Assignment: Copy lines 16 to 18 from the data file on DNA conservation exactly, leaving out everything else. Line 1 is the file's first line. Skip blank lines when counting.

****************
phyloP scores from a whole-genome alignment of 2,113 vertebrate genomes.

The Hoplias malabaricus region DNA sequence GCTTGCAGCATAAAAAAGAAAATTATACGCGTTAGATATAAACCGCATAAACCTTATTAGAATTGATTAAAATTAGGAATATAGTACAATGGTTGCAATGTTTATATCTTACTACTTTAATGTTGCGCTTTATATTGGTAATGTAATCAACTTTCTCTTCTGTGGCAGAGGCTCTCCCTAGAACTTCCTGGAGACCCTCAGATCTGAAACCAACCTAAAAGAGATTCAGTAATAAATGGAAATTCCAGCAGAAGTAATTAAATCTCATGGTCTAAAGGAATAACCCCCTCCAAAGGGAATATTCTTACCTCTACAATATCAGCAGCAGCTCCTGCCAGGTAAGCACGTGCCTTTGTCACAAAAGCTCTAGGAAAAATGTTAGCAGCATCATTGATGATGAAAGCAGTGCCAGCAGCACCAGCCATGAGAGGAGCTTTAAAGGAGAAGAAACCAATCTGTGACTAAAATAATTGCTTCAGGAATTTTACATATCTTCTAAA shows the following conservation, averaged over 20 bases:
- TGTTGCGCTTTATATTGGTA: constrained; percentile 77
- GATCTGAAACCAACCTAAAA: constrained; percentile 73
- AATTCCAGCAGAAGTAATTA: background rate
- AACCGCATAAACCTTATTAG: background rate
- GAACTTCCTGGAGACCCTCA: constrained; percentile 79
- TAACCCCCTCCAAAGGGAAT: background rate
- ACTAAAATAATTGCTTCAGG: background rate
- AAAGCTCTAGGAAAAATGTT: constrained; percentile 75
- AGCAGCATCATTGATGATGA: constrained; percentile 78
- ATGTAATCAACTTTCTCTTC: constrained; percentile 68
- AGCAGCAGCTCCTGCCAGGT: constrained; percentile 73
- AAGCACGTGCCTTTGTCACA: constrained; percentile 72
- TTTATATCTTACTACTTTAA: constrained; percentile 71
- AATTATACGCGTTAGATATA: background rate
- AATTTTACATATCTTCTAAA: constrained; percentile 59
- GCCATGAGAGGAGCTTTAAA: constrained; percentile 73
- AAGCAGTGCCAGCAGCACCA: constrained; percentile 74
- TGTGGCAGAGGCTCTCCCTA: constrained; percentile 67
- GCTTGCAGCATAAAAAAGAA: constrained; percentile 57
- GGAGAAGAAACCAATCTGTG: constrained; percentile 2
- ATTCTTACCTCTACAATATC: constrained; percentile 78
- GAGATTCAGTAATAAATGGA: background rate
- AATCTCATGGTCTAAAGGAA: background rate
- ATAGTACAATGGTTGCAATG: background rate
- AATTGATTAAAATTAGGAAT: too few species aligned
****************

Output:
- AATTATACGCGTTAGATATA: background rate
- AATTTTACATATCTTCTAAA: constrained; percentile 59
- GCCATGAGAGGAGCTTTAAA: constrained; percentile 73